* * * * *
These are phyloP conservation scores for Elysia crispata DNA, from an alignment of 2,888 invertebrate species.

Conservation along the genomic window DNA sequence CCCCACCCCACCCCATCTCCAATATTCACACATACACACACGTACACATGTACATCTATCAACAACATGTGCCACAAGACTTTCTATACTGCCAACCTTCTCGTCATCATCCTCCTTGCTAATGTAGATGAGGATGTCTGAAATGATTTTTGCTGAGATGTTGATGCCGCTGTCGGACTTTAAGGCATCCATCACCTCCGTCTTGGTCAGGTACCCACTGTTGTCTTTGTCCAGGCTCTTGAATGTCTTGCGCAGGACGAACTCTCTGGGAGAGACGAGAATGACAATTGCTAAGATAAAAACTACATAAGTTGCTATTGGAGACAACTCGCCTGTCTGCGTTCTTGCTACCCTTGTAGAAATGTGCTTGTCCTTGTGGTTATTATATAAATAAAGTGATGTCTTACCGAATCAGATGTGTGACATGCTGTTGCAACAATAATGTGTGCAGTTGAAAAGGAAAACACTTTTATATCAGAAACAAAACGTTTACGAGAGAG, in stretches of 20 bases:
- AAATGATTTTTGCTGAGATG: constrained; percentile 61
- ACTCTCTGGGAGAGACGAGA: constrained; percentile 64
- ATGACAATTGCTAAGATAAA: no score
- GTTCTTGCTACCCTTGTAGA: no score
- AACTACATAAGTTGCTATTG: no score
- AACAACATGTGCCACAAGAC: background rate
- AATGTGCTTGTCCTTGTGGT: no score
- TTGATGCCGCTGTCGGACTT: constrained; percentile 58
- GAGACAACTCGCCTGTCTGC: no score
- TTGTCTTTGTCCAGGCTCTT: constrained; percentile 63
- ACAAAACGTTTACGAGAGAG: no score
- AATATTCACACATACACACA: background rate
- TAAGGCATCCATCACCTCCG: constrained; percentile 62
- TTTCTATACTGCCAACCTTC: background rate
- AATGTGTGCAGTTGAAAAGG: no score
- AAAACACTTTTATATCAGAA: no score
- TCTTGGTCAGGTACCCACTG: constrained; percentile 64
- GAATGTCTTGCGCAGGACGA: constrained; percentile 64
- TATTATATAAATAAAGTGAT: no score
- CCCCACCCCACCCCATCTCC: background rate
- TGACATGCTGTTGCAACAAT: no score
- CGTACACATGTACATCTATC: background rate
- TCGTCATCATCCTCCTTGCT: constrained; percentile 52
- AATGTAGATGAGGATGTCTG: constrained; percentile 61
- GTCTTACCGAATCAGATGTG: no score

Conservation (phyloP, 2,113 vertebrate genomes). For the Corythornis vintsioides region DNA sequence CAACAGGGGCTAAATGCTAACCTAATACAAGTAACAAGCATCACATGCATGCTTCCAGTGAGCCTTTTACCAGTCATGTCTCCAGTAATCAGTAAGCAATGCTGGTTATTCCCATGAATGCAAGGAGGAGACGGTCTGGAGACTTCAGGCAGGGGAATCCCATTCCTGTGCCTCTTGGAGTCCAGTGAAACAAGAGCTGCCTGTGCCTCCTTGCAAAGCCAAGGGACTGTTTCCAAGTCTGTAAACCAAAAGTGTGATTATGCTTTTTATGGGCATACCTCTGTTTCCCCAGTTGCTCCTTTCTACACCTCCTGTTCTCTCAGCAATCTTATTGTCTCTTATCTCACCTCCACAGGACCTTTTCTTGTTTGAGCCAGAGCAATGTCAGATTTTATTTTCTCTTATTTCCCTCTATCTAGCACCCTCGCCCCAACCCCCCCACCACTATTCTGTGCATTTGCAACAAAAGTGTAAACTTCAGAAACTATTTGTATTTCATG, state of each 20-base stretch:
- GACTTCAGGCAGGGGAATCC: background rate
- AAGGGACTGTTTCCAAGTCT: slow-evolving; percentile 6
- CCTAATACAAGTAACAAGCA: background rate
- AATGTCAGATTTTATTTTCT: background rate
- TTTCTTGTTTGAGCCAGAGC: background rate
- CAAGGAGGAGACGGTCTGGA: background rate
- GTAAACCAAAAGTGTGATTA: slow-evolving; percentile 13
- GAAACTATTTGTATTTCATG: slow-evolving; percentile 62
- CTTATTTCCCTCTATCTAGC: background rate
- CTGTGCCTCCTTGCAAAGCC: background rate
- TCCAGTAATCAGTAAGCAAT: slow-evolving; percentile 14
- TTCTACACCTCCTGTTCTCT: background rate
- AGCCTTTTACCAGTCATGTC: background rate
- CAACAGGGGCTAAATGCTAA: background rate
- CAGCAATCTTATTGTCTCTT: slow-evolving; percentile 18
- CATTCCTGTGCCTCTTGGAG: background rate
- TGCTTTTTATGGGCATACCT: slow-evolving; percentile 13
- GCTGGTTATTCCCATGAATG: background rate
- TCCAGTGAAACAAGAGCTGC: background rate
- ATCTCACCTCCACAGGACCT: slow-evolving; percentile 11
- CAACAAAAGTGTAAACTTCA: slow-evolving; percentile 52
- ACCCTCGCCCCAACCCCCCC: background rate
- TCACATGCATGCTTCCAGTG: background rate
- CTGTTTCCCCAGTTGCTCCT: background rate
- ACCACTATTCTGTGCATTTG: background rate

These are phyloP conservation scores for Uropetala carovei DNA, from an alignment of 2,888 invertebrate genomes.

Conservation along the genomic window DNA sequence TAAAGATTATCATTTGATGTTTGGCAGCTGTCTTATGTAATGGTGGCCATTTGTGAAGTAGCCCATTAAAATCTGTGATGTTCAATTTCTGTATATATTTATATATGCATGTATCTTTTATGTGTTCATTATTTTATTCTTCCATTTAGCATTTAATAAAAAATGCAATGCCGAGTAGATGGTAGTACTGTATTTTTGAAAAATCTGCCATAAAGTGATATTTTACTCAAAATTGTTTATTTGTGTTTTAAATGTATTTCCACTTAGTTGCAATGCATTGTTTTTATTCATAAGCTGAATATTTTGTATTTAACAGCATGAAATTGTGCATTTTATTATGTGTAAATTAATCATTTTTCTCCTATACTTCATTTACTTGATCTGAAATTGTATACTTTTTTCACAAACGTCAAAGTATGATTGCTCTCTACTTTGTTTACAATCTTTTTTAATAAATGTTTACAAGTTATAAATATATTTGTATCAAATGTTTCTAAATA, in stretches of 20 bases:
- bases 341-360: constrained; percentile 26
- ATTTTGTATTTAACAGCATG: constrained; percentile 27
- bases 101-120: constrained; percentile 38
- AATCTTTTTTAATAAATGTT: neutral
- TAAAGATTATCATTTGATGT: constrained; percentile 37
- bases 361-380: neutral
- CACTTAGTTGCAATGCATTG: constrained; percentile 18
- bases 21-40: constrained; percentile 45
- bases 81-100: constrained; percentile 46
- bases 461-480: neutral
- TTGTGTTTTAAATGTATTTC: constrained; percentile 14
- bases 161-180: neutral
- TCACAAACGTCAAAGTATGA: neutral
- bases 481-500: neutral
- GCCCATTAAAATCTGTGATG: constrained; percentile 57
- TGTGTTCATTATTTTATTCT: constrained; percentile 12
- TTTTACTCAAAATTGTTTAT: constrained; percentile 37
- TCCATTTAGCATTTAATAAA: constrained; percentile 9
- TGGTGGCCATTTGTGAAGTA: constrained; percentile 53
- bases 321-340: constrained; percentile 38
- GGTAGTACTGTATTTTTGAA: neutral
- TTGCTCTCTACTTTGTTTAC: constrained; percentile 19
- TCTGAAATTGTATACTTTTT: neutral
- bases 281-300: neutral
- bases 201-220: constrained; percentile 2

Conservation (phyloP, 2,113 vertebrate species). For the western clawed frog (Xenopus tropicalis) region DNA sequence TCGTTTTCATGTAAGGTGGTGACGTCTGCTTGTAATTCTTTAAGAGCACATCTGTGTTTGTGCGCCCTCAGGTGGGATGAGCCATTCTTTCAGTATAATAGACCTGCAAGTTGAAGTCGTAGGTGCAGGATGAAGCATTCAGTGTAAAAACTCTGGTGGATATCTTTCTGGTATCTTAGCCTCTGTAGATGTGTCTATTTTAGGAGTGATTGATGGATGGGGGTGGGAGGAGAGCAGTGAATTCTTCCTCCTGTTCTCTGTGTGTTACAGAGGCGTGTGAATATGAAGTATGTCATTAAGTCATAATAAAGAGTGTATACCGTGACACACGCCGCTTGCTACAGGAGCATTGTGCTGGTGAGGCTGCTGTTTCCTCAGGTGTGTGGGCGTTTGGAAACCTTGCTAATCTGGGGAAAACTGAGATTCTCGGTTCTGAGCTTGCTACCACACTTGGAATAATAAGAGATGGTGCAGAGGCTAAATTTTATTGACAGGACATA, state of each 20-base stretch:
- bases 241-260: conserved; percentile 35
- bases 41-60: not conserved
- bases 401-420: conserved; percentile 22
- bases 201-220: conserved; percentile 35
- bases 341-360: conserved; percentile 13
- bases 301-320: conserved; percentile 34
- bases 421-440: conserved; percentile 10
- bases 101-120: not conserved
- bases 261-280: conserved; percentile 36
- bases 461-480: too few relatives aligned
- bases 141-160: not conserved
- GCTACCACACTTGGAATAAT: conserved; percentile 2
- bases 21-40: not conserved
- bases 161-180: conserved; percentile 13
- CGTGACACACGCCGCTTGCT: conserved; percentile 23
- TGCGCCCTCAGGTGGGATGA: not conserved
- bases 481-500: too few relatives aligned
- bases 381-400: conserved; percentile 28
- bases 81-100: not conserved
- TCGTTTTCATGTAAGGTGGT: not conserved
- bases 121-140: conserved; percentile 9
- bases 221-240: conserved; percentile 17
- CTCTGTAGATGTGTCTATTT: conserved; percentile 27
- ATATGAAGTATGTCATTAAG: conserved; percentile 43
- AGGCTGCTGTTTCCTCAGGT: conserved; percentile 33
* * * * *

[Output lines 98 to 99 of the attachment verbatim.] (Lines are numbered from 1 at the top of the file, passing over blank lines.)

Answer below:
- bases 481-500: too few relatives aligned
- bases 381-400: conserved; percentile 28